Another Augenroller. According to legend an infamous robber baron named Johan Lutter rolled his eyes and stuck out his tongue at the gawkers and revelers as he marched to his execution.
Our tour guide led us down pedestrian Markstrasse.
One of the famous Four Towers (Vier Turme) at the intersection of Marktstrasse and Altengraben
Still another tower. The decorations on each turret showed which guilds resided in that particular building.
The fourth of the Four Towers. The towers were built in the 17th century and severely damaged in WW II.
Another view of the spires of Liebfrauenkirche.
Fountain of a little girl chasing the ducks (enten) on Entenpfuhl.
The rear of Liebefrauenkirche.
Still another mural.
The facade of Jesuitkirche.
Statue of Johannes Peter Muller in Jesuitplatz. Muller was a famous physiologist who authored the most popular physiology textbook in the world during the 19th century.
West portal of the Jesuit Church. The rest of the church was completely destroyed in 1944 by Allied bombing. The building on the right is the present city hall.
Closeup of the Jesuit Church portal.
The famous Schangel fountain. Stand about three feet in front of the little boy for about three minutes and see what happens! Every manhole in the city had a picture of this fountain.
On our walk we paused to listen to this woman playing some beautiful classical music.
The History Column (historiensaule am Gorresplatz-) starts at the bottom with the founding of Koblenz by the Romans and ends on top with the reconstruction following WW II.
Stefan, our tour guide.
After an hour or so we found ourselves back in front of St Kastor’s and our guide bade us farewell. Some members of our group found a nearby pub for relaxation while others returned to our ship. Still others decided to ride the cable car across the Rhine to the Ehrenbreitstein fortress on the other side. My wife and I decided to visit St Kastor’s and then return to the ship in time for an afternoon concert.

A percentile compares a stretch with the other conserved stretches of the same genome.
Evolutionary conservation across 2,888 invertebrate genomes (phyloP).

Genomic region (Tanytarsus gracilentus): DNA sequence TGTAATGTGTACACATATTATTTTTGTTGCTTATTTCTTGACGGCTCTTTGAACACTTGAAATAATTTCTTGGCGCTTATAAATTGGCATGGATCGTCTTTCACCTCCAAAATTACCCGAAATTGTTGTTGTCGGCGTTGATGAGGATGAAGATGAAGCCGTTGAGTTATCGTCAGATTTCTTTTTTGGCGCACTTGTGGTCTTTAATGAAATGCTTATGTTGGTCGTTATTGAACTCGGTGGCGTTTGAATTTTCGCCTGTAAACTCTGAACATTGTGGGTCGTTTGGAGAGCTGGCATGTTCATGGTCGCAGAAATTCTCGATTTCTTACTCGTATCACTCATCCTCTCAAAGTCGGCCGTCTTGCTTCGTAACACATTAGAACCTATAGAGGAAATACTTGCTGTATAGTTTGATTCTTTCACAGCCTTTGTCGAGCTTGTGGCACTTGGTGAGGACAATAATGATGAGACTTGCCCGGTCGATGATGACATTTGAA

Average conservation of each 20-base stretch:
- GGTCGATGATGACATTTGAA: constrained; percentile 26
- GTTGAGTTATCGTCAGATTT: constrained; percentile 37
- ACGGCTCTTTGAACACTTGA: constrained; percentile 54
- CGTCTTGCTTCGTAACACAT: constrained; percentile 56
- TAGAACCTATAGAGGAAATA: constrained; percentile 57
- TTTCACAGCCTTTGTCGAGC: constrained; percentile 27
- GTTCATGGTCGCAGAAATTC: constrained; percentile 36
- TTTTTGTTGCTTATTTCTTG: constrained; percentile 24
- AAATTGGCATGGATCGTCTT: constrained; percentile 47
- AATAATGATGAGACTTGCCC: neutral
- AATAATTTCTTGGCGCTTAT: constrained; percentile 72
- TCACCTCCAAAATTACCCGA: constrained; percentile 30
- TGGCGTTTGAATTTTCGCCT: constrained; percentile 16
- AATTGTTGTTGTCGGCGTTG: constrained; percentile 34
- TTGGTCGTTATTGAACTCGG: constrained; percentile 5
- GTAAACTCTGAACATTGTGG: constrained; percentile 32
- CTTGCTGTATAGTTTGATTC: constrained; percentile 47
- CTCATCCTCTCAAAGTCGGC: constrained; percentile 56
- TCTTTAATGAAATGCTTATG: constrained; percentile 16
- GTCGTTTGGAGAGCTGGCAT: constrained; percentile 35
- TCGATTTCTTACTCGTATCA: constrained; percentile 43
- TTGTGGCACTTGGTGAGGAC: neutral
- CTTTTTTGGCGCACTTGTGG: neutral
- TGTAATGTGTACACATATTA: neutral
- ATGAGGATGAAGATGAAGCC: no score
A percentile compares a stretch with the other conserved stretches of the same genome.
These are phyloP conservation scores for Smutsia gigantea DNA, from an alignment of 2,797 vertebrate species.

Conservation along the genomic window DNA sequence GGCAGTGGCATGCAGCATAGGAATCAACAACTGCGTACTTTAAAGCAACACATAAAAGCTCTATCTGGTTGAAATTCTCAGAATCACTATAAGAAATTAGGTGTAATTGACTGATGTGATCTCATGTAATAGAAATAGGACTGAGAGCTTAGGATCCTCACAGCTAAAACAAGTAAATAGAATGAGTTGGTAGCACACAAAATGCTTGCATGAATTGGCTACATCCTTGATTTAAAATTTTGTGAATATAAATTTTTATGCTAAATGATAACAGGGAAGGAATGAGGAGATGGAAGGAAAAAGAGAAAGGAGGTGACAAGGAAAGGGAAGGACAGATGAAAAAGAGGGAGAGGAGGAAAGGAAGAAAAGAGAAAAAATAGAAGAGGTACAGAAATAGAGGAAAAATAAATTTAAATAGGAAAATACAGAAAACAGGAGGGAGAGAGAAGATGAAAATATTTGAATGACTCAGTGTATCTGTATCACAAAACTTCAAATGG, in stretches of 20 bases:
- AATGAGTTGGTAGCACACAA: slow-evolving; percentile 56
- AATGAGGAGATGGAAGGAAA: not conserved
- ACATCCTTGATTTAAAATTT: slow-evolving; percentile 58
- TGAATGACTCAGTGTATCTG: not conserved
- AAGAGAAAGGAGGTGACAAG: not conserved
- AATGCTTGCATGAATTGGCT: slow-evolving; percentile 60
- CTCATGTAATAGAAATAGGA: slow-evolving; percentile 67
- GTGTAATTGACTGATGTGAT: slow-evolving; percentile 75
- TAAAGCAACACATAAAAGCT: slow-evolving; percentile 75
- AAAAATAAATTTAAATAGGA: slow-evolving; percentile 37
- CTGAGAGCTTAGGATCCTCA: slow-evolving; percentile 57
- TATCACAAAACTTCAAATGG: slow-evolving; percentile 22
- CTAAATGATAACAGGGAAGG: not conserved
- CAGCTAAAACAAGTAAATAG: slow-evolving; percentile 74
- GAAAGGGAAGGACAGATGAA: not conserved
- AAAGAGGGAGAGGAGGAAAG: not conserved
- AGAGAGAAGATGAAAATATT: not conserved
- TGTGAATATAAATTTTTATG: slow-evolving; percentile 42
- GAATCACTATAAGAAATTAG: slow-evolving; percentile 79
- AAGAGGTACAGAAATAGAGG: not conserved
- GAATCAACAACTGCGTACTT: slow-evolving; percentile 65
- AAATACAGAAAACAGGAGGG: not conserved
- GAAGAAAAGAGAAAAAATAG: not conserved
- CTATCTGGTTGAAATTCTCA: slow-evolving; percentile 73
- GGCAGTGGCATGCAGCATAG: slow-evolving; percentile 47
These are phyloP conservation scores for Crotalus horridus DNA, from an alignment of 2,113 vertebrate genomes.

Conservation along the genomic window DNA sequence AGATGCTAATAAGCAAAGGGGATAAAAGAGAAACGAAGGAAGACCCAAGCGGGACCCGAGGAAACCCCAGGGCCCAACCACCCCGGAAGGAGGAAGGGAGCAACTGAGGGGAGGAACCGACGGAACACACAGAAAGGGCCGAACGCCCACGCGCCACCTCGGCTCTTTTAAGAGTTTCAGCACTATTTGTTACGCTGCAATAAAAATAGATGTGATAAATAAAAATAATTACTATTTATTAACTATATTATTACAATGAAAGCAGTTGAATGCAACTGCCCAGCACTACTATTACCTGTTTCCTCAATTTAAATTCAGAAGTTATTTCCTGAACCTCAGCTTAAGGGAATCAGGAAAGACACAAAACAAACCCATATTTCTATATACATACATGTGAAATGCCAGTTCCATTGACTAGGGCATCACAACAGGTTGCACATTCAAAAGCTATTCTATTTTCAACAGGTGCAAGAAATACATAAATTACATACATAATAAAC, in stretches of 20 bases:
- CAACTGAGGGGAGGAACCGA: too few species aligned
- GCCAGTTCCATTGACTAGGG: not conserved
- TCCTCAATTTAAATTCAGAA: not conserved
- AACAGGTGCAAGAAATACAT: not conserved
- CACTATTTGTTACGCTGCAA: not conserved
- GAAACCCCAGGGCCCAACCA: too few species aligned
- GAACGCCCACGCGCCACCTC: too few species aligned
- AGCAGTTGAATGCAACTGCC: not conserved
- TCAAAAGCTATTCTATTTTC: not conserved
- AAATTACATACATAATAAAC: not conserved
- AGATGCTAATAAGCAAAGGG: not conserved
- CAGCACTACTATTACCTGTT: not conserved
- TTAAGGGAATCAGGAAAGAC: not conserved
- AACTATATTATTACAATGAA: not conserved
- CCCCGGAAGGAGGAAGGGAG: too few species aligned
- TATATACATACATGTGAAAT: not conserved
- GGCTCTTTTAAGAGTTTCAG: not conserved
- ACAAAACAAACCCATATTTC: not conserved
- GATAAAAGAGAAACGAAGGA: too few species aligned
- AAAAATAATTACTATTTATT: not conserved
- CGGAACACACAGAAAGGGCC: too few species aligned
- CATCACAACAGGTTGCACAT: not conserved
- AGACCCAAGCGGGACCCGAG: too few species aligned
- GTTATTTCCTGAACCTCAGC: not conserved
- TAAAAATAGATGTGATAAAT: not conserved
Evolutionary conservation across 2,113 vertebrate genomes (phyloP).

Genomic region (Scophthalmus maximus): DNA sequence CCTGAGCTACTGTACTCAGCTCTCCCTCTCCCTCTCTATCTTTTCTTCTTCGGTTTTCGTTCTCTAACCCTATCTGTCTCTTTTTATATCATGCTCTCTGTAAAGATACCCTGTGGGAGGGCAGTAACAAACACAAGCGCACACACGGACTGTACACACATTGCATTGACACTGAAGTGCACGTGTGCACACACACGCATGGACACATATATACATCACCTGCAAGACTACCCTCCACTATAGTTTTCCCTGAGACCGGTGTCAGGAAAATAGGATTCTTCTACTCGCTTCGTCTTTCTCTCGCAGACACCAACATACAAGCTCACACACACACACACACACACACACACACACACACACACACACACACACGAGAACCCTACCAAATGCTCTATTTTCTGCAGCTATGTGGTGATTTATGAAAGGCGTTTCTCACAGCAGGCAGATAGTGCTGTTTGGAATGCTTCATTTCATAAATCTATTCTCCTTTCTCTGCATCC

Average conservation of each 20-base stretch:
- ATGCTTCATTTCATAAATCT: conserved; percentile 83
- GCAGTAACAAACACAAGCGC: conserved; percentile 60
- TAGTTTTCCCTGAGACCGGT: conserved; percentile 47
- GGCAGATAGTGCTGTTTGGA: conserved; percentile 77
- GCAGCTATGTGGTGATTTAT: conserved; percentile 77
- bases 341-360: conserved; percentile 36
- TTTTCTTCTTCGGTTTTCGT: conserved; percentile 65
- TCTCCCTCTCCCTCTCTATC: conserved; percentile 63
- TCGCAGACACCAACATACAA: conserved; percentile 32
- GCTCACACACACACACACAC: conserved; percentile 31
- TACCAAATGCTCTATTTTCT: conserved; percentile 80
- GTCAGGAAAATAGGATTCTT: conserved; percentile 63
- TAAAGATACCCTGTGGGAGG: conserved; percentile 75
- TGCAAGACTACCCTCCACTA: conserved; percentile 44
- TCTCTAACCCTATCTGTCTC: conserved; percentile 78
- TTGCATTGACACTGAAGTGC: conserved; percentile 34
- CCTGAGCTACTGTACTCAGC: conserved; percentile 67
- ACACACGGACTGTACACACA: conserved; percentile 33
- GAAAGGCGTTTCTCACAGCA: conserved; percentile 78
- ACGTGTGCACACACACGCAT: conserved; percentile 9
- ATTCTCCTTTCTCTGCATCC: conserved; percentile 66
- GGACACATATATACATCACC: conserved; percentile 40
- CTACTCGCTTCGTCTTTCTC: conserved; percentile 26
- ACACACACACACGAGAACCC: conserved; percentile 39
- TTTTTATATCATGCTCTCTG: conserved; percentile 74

St Kastor baptismal font. Koblenz was owned by the Archbishop of Trier for several centuries. So you will have to go to Trier (about 80 miles west on the Moselle) to see a cathedral. St Kastor is the nearest thing to a cathedral. It was designated a basilica by Pope John Paul in 1991.
St Kastor is the oldest church in Koblenz. It was completed in 836 by Hetto, the archbishop of Trier.
Could this be St Castor?
Another statue in St Kastor.
Friedrich von Sachsenhausen and his wife Sophie Schenk von Liebenstein (15th century).
The altar of St Kastor
Madonna and stained glass in St Kastor.
The vaulted ceiling of St Kastor.
A popular park near the ancient walls of the Teutonic Knights who came to Koblenz in 1216. Their headquarters used to be at Deutsches Eck.
Shortly after an entertaining La Strada concert (a husband-wife team of violin and cello plus a guitar) in the ship’s lounge, Dragan in a short talk before dinner prepared us for Cologne the next day. After dinner we were back in the lounge and it was the crew’s turn to entertain us with a humorous talent show and some of us hung around after the show for more piano music and dancing. Day Four ended with the Felicity reaching Cologne shortly before midnight, time for us to retire to our stateroom after a long but very interesting day.